And by the way, at the top of my priority list is getting more of these creators in the United States of America, because we are losing in many instances to foreign countries. And so when they said, '"we're gonna tax coders to the tune of $50 billion," I said, "I'd like to know a little bit more about it," because why are we saying that people who are creative software developers are basically going to do taxing for everybody. And we basically were able to waylay that. And it is kind of symptomatic of what our challenge is. New things come up, and people said, "well, nobody in the Senate knows about it." And when friends said, they forgot about Ron, and I said, "hold on. I don't know everything about it. But I know that taxing the software developers without any hearings, without any discussion for $50 billion is a mistake." And I'm still supporting software developers as a key part of blockchain in our challenge.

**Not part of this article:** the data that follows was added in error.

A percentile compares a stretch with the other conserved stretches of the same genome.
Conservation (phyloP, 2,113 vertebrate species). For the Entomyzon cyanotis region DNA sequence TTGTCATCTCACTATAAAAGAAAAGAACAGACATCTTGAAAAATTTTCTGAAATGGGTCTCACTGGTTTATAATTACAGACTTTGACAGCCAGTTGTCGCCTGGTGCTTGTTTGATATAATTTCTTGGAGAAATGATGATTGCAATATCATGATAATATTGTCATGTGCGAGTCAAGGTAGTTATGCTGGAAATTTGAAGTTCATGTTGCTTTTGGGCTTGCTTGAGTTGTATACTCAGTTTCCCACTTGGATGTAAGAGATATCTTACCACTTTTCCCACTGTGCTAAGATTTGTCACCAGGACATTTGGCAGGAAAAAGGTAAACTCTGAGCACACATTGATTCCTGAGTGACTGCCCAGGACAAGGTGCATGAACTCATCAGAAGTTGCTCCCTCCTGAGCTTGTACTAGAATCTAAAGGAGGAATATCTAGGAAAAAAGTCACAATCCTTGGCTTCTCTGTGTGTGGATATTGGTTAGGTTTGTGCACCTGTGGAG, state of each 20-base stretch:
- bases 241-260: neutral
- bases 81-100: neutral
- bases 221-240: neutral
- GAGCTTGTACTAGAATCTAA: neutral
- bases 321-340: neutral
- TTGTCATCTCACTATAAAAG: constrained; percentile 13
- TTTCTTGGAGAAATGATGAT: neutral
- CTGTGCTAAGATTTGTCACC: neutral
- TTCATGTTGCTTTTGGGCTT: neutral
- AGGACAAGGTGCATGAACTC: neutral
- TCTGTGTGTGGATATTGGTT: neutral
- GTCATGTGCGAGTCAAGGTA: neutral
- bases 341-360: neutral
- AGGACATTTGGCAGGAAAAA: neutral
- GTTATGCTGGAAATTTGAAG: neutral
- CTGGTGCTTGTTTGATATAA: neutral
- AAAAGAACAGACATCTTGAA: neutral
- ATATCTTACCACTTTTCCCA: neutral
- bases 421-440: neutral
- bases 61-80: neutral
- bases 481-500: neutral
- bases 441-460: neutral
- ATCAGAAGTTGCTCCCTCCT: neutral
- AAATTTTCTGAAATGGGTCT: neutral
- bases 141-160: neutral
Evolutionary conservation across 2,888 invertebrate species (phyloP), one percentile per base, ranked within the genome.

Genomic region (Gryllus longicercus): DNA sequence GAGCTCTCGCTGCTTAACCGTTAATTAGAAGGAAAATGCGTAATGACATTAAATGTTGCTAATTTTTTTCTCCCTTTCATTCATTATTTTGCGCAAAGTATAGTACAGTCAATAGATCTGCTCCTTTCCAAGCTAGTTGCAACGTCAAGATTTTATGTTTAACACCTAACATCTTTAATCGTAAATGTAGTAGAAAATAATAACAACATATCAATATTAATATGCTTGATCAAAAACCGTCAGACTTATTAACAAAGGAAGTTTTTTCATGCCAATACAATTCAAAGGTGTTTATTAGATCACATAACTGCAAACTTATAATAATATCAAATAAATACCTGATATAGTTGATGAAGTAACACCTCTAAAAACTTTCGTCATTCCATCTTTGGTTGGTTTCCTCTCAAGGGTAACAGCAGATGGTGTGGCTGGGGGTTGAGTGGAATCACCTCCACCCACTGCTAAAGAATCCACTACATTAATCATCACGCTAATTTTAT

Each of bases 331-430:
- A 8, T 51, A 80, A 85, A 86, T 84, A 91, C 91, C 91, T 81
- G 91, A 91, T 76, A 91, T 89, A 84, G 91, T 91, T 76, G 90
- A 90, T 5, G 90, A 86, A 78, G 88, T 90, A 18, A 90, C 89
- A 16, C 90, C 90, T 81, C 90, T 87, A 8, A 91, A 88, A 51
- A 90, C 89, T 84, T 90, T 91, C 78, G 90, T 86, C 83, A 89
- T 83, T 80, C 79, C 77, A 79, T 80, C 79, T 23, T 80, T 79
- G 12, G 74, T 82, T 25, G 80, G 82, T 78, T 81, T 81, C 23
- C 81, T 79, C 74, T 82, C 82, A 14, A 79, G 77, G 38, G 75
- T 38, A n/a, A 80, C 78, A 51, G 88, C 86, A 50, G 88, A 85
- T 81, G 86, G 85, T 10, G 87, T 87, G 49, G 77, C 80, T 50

A few weeks ago, the Senate passed the Congressional Review Act bill to repeal or overturn the SEC Staff Accounting Bulletin 121. That's super controversial within the crypto circles, and you were one of the 11 Democrats who helped bring that through the Senate. And could you just speak to how you view this.

Yeah, just to make sure everybody knows what we're talking about. This is essentially about accounting. So you talk about root canal work, this is like the staff accounting bulletin is what It's called, it's not really enforceable. But it basically sets up a different standard for crypto than everybody else has in the financial sector with respect to custody. So this is a pretty complicated thing. And I remember being down on the Senate floor and a lot of senators are going, "huh, what is this? Why didn't we have any hearings? Why didn't we have any discussion?" And a lot of us said that before, you're going to say that crypto doesn't have the same kinds of custodial arrangements as other financial fields, we ought to have some real discussion about it. And a group of us said, "let's just hold on here and take the time to make sense and not just establish a whole separate unique barrier to storing customers crypto."

Do you have any thoughts on – without speaking to a specific bill – is there a need for a market structure bill, legislation addressing this market?